James Mahon, Church House CEO delivers his regular quarterly update on global economics & markets
Presidents Trump and Xi Jinping have declared a truce in their trade war. There are to be no further tariffs for the time being and their negotiators are to carry on talking; I wonder if this is to be the norm as we head towards the US Presidential Election next year. There is no doubting that the World’s superpower is feeling unsettled by the appearance of a rival.
It appears that Christine Lagarde is to replace Mario Draghi as President of the European Central Bank (ECB), not an easy job to take on with a stuttering European economy and interest rates at extreme low levels. Let’s hope that her extensive political skill and connections will assist her in persuading recalcitrant European governments that it is time for them to take action to reform their institutions and not leave all the work to the central bank.
Meanwhile, America’s central bank, the Federal Reserve, is under attack from President Trump for their interest rate policies; using colourful language he has been relentlessly criticising Jerome Powell, the Fed’s Chairman. Completely inappropriate behaviour; central bank independence is important. Over here, Mark Carney will leave his job as Governor of the Bank of England in January next year; a replacement has yet to be named.
A truce in the trade war has combined with the prospect of lower US interest rates to bolster markets. It seems clear that the Federal Reserve will lower rates this month, though we wait to see by how much. It is rather less clear how necessary this is.
By the time this returns from the printers we should have a new Prime Minister in 10 Downing Street. Sadly this does mean that the media can re-start the Brexit howls. Sterling is sinking, apparently taking the view that the chances of a ‘no-deal’ Brexit are increasing with the candidates’ rhetoric, though the arithmetic of the Commons still makes this unlikely, and unfortunate for those heading overseas for their holidays. A no-deal Brexit would undoubtedly be difficult for our economy but I fear that a Corbyn administration would be worse, and do longer-lasting damage.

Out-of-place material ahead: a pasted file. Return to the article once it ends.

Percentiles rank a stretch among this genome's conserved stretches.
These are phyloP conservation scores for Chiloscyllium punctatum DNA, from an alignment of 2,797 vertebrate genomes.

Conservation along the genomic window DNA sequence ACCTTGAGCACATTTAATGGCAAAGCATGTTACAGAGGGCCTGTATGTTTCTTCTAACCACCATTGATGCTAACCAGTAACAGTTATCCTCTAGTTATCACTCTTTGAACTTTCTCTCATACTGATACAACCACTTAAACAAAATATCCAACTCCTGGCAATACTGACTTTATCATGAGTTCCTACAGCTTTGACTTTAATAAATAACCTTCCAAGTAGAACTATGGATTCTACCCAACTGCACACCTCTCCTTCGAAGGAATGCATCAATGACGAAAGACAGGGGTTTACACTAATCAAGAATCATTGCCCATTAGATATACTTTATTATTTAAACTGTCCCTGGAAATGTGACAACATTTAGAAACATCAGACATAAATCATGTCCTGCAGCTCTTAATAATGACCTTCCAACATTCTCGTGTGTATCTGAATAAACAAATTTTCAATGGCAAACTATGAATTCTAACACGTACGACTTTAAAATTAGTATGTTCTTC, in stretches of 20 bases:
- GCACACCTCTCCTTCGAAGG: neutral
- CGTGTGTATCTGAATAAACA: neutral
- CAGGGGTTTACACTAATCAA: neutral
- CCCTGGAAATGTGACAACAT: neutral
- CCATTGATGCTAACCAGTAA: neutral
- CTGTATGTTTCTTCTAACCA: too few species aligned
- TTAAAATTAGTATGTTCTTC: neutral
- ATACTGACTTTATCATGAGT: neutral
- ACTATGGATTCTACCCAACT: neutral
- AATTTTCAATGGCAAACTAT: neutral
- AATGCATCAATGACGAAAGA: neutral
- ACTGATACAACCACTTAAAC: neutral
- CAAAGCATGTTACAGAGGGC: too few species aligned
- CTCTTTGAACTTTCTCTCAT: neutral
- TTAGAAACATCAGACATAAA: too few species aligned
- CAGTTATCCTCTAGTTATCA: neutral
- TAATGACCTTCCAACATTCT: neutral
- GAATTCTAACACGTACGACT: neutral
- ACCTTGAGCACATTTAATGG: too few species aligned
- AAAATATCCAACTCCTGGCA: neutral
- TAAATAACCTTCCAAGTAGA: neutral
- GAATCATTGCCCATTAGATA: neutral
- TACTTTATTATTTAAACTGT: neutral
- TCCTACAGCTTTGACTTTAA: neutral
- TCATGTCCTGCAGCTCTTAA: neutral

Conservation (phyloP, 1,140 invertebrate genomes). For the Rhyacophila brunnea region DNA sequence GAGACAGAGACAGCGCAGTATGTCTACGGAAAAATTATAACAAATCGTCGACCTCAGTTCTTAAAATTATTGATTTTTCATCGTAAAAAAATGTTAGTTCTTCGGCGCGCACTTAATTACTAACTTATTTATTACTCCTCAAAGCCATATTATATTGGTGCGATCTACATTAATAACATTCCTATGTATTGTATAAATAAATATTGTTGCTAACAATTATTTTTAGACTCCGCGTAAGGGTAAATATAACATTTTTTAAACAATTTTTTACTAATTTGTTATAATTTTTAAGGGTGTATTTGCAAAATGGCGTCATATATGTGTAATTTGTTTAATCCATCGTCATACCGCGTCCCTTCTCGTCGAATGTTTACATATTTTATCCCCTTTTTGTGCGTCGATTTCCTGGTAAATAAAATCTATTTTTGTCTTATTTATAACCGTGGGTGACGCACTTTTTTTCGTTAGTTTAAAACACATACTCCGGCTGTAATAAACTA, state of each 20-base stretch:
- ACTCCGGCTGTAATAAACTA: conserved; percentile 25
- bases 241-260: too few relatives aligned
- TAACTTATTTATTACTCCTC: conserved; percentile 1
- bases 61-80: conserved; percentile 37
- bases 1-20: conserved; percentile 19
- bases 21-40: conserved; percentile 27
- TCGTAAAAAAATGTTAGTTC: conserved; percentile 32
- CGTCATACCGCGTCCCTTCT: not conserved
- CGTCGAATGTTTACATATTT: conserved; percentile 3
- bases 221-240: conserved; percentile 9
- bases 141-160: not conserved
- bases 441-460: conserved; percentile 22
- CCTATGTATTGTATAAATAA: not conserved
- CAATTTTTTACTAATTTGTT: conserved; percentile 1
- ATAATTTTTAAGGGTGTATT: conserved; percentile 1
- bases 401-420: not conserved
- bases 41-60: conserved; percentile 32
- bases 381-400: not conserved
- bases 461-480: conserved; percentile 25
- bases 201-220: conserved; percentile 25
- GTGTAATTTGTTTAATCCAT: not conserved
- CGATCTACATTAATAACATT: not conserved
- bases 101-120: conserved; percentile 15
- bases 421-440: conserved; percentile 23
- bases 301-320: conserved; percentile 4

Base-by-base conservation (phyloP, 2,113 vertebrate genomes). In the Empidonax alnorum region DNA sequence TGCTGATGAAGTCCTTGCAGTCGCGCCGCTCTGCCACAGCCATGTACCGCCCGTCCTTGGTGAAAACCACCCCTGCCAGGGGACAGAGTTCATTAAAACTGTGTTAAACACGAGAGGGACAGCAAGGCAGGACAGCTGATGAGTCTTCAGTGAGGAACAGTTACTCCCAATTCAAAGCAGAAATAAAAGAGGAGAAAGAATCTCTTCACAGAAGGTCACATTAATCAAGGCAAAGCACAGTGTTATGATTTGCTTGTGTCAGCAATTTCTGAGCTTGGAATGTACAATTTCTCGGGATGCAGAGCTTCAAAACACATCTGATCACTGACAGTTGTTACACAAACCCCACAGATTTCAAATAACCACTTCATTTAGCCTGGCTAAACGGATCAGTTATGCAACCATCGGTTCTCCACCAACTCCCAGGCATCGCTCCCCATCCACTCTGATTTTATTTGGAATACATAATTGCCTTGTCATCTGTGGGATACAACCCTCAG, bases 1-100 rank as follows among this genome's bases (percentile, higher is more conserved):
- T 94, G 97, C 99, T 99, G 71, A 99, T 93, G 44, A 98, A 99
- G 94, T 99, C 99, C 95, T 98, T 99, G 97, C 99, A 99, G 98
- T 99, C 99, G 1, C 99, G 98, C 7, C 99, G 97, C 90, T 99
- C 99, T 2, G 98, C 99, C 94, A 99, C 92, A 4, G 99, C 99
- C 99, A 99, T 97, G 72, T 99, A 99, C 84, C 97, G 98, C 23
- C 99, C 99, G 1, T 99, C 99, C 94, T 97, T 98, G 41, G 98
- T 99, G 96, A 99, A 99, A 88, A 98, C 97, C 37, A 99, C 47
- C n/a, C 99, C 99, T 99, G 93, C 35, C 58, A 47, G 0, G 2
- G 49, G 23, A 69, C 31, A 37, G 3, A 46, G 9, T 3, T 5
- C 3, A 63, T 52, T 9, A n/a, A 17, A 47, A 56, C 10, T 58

Nothing has really changed since the last quarter when we presented the conundrum of a contrasting valuation between rock-bottom interest rates (high prices for fixed interest securities) and the pricing of ordinary shares. Interest rates have edged ever lower while share prices have risen again. The optimistic view of this is that interest rates are not signalling an imminent recession, rather that they are adjusting to rates being lower for a longer period and, while the world economy will slow this year, it will not stall. That view makes more sense of buoyant stock markets given their higher (earnings and) dividend income prospects. I hope it prevails.
The above originally featured in our Summer 2019 Private Client Quarterly Review so is for information purposes only and does not constitute advice or a personal recommendation. The value of investments and the income you get from them may fall as well as rise and there is no certainty that you will get back the amount of your original investment. You should also be aware that past performance may not be a reliable guide to future performance.